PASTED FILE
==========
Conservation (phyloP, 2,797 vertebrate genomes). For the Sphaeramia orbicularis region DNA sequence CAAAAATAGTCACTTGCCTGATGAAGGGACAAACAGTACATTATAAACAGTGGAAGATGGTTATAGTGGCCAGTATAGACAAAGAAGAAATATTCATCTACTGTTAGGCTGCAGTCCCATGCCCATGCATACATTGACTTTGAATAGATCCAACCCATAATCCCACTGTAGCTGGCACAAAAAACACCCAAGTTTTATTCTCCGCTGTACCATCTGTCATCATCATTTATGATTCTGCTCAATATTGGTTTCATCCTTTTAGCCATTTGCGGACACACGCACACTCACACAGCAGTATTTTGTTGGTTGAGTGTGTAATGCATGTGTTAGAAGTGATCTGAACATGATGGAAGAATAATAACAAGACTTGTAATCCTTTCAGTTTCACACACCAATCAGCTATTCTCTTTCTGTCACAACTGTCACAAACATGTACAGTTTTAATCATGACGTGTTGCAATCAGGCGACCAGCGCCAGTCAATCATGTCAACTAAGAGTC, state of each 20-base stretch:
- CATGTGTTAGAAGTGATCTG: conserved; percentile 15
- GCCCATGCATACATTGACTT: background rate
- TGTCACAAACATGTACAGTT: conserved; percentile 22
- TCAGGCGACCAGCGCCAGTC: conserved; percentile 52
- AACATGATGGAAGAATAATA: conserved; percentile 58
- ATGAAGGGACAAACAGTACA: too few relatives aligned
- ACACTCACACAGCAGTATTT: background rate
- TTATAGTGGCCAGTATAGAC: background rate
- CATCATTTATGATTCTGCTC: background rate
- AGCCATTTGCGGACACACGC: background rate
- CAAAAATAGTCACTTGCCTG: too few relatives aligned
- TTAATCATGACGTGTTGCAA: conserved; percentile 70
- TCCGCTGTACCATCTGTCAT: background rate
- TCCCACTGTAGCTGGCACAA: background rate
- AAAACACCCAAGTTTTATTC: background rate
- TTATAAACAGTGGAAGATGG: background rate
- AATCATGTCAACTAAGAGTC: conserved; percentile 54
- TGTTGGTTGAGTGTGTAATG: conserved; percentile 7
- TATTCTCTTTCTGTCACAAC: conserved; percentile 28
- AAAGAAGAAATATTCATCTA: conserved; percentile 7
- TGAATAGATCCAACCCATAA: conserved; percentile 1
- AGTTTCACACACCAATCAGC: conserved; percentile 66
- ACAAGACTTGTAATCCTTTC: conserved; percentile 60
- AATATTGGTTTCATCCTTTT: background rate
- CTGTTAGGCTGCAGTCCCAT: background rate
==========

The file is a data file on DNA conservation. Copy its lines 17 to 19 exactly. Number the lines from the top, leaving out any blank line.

- TTATAAACAGTGGAAGATGG: background rate
- AATCATGTCAACTAAGAGTC: conserved; percentile 54
- TGTTGGTTGAGTGTGTAATG: conserved; percentile 7